In Essentials, Unity; In Nonessentials, Liberty; In All Things, Love.
The name "Moravian" started out as a nickname in eastern Germany in the 1720s because refugees belonging to the church came from Moravia to the estate of the wealthy Saxon nobleman Count Nicholas von Zinzendorf.
The official name of the Moravian Church is the Unitas Fratrum, or Unity of Brethren. This was the original name of the church when it was founded back in 1457 in the Bohemian forests. Today, the Northern and Southern Provinces of the Moravian Church in America are part of the worldwide Unitas Fratrum.
Moravians number nearly a million worldwide and stand in the mainstream of Protestantism. They have been members of the World Council of Churches since its inception. They are also active members of the National Council of Churches of Christ in the U.S.A. and participants in Christian Churches Together in the USA. In addition, the Northern and Southern Provinces of the Moravian Church are in full communion relationships with the Evangelical Lutheran Church of America (ELCA) and the Episcopal Church, and in a covenant partnership with the Presbyterian Church (USA).
Moravians do not proselytize. When new churches are being considered, Moravians look for areas with a growing population but few churches so that duplication of effort is avoided. They have always been primarily interested in serving according to local needs and cooperating with other churches as partners.
In accepting other creeds of the Christian Church (such as the Apostles' Creed, Nicene Creed, the Augsburg Confession) and in its practice, the Moravian Church has always stood by its motto: "In essentials, unity; in nonessentials, liberty; and in all things, love."
The Northern Province of the Moravian Church in America, headquartered in Bethlehem, Pa., counts 23,000 members in 93 congregations in 13 states in the U.S. and two Canadian provinces. The Southern Province, headquartered in Winston-Salem, N.C., includes nearly 17,000 members in 58 congregations, which are located primarily throughout the Southeast. Moravian congregations can be found in California, Florida, Georgia, Illinois, Indiana, Maryland, Michigan, Minnesota, New Jersey, New York, North Carolina, North Dakota, Ohio, Pennsylvania, Wisconsin, Washington DC, along with congregations in Alberta and Ontario, Canada. The worldwide Moravian Church consists of 19 provinces with more than 900,000 members, half of which live in Africa.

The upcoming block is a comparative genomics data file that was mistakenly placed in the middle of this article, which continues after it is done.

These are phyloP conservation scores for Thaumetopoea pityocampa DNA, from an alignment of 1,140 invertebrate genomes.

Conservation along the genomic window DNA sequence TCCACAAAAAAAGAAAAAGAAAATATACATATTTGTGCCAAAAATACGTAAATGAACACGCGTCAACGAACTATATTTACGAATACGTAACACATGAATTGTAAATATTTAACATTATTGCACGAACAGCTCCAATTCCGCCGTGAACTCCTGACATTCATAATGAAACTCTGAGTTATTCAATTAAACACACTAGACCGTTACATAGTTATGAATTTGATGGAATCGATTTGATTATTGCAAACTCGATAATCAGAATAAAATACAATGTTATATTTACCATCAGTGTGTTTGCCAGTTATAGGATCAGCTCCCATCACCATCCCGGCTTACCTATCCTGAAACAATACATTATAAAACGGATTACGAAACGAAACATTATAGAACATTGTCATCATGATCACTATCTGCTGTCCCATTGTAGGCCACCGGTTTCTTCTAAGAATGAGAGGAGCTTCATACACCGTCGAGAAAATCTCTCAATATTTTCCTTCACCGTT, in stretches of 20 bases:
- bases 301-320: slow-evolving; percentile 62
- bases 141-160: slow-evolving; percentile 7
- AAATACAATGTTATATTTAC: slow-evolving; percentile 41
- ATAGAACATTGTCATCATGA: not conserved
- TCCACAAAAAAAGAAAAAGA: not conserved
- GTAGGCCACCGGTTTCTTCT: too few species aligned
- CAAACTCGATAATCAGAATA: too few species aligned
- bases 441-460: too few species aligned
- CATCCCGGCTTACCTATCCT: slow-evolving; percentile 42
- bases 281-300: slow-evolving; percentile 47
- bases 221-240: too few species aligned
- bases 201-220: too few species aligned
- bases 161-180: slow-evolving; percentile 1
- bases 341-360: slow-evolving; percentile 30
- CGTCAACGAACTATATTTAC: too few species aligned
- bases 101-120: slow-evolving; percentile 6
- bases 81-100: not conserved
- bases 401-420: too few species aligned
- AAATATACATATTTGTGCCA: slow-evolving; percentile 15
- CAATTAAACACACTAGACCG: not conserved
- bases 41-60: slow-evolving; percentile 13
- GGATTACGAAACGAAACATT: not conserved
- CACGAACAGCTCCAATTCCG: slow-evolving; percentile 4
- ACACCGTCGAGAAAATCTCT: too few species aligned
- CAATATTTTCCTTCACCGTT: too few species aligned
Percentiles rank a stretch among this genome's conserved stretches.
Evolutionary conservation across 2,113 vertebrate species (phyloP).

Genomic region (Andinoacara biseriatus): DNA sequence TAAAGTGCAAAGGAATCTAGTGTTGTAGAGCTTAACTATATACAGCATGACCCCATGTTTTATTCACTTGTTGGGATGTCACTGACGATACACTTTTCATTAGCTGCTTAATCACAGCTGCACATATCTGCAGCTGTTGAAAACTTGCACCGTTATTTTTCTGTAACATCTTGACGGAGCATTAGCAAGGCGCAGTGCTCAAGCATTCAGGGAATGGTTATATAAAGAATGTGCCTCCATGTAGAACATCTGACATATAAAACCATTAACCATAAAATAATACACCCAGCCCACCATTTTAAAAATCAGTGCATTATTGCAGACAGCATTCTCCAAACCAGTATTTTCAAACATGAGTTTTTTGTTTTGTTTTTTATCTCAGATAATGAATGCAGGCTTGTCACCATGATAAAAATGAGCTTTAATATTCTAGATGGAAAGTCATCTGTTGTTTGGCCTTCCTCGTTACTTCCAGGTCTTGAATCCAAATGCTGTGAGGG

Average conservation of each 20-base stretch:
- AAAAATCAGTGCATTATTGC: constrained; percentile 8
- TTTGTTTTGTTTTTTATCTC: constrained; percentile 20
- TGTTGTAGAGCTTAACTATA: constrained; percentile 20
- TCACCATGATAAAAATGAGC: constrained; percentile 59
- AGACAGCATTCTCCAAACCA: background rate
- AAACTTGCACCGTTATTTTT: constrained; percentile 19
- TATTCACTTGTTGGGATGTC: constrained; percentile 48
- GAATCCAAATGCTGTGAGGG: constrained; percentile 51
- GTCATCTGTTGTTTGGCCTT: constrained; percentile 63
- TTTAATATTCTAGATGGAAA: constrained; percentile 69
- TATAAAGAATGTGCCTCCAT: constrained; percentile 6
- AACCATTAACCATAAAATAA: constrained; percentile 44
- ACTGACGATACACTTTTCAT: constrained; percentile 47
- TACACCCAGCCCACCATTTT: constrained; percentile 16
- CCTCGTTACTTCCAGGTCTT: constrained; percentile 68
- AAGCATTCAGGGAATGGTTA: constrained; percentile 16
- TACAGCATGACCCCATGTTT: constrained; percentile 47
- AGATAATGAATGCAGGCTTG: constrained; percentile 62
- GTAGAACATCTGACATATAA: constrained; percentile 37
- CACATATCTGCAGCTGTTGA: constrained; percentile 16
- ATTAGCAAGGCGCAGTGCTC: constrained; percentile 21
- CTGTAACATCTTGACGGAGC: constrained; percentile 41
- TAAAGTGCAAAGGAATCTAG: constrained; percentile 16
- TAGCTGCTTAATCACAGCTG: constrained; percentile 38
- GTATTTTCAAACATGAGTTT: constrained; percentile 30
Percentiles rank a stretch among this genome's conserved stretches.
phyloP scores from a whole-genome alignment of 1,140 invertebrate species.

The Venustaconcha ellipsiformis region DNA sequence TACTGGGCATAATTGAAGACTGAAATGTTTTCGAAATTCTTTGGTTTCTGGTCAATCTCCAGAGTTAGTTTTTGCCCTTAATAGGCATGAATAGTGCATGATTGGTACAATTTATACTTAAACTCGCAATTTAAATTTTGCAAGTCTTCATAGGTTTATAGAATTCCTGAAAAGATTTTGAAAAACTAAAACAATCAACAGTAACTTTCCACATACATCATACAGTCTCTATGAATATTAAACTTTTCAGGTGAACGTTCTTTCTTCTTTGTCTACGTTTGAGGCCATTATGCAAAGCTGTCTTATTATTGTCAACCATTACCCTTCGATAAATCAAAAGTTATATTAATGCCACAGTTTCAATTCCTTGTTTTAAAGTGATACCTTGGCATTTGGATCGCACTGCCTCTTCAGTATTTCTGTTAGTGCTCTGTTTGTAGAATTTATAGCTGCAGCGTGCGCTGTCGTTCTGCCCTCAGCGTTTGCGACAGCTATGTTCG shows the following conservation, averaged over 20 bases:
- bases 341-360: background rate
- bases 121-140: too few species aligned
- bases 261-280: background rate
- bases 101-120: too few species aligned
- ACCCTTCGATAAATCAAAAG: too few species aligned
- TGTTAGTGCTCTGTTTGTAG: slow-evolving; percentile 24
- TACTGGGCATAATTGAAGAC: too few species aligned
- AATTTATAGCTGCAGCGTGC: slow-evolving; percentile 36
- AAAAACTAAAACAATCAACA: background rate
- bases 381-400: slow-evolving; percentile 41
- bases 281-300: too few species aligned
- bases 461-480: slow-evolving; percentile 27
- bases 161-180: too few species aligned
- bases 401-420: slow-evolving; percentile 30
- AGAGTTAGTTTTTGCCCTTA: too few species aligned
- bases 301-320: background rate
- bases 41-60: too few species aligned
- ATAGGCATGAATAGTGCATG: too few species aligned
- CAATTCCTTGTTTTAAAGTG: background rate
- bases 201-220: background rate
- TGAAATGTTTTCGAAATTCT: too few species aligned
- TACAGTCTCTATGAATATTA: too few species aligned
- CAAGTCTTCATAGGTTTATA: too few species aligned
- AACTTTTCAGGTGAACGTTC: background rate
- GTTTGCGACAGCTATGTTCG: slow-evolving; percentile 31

Wednesday, May 22 – Psalm 68:1-6
Proverbs 15; 1 Corinthians 16:12-24
In your presence there is fullness of joy; in your right hand are pleasures for evermore. Psalm 16:11
Lord, to whom can we go? You have the words of eternal life. John 6:68
Lord Jesus, we praise you as the Holy One of God. You willingly sacrificed yourself so we might enjoy eternal life in the heavenly kingdom. How can we thank you for this amazing gift? Alleluia! Amen.
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Count Zinzendorf speaks once again in this collection of sermons preached during his sojourn in Pennsylvania in the 1740s. These sermons, translated by Craig Atwood and Julie Tomberlin Weber, will touch your heart as they did those who heard them more than 250 years ago.